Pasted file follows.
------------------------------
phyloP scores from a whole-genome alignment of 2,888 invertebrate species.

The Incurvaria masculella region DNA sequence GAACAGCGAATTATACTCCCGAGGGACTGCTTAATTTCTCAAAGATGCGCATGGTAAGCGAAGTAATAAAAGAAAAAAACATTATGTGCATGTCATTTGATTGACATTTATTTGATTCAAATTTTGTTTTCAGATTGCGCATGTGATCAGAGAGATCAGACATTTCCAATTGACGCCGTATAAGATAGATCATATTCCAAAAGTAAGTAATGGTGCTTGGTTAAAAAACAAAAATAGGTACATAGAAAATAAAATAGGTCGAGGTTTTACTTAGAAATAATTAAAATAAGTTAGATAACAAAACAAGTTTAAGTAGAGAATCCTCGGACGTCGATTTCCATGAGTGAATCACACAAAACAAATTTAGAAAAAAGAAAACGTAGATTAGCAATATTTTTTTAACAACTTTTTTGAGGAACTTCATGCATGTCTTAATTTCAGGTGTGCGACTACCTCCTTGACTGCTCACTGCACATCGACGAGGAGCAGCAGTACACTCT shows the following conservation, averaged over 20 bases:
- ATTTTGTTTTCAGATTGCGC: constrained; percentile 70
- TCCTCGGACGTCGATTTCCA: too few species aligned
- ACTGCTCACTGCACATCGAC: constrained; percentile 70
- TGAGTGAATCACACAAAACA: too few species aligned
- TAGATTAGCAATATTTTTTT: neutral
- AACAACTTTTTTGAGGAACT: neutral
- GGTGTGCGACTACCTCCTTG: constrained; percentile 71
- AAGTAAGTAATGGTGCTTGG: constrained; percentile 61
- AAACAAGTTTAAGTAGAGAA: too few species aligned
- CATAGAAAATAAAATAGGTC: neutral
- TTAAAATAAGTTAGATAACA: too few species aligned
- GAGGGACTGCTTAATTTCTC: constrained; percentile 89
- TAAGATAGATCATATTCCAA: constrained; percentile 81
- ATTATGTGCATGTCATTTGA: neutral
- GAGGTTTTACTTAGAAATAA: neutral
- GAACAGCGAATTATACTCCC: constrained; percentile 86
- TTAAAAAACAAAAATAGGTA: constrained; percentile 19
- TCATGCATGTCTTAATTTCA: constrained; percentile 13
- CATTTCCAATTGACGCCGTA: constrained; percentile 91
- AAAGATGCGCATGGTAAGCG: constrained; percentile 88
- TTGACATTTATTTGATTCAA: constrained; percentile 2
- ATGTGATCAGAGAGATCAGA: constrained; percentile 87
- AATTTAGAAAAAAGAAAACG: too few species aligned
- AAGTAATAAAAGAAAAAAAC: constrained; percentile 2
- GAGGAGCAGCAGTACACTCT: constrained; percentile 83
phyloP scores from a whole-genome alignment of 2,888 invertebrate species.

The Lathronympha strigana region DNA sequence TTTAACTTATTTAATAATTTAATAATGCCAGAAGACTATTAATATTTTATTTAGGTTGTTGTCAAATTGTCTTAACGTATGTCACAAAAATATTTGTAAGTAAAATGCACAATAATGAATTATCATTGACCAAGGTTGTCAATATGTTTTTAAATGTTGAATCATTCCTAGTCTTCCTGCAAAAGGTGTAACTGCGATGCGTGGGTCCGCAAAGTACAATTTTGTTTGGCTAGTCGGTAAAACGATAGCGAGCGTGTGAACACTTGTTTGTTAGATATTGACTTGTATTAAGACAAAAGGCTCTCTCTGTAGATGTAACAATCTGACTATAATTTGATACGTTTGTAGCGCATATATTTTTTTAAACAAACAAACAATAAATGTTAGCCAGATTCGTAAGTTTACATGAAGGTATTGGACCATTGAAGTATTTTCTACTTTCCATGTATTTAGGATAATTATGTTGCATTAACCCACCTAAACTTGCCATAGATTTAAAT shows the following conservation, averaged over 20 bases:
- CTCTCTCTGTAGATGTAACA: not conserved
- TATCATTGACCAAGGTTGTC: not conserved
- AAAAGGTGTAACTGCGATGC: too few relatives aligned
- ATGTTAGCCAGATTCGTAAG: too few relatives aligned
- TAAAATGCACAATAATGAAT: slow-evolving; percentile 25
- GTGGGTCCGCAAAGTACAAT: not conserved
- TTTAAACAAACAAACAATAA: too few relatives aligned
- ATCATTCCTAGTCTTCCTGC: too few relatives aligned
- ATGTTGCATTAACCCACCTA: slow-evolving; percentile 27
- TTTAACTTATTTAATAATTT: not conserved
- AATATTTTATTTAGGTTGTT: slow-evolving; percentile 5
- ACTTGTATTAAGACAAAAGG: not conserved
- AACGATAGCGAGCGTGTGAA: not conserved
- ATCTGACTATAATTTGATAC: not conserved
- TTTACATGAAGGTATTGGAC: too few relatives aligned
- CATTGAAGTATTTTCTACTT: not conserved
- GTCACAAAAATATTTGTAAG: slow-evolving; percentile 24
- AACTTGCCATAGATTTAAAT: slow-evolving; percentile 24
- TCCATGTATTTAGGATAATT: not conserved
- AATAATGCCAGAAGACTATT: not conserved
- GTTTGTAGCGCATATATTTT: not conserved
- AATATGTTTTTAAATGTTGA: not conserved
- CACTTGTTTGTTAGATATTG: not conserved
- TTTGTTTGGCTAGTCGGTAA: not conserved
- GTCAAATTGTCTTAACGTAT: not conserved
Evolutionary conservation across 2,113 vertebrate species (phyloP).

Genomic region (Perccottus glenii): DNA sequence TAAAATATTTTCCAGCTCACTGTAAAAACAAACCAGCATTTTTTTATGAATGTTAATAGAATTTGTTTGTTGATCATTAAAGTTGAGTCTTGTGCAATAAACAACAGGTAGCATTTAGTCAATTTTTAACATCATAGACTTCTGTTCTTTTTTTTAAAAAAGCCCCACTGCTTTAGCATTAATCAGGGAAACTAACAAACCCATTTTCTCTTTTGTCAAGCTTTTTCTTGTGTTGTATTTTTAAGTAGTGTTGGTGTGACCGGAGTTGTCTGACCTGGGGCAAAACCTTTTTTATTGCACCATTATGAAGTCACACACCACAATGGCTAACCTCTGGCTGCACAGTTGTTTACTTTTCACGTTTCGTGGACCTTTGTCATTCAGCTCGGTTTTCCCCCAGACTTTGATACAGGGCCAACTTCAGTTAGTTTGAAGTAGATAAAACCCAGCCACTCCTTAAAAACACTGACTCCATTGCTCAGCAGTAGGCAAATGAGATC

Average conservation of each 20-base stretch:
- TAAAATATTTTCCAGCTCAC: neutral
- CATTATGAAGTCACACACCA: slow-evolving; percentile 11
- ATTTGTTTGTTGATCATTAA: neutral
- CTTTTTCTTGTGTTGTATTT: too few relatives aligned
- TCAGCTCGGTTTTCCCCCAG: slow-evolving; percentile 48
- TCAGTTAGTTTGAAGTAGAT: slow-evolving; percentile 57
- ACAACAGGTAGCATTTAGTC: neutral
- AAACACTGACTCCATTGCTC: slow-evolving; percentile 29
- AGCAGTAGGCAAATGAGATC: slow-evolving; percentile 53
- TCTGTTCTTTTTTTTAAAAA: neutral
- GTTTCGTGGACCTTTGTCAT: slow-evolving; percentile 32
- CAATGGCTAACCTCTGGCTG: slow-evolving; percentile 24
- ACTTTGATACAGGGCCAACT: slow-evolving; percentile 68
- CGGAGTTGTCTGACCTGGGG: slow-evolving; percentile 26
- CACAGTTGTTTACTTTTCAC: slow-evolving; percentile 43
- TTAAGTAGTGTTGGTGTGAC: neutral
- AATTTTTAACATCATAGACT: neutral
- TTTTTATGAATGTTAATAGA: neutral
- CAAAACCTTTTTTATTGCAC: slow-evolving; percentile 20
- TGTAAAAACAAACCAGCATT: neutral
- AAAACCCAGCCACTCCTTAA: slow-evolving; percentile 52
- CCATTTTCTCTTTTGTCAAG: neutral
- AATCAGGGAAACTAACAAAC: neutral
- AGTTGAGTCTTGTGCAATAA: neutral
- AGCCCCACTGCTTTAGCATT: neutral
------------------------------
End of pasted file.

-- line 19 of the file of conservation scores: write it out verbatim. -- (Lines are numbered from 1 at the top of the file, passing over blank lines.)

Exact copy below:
- TTAAAAAACAAAAATAGGTA: constrained; percentile 19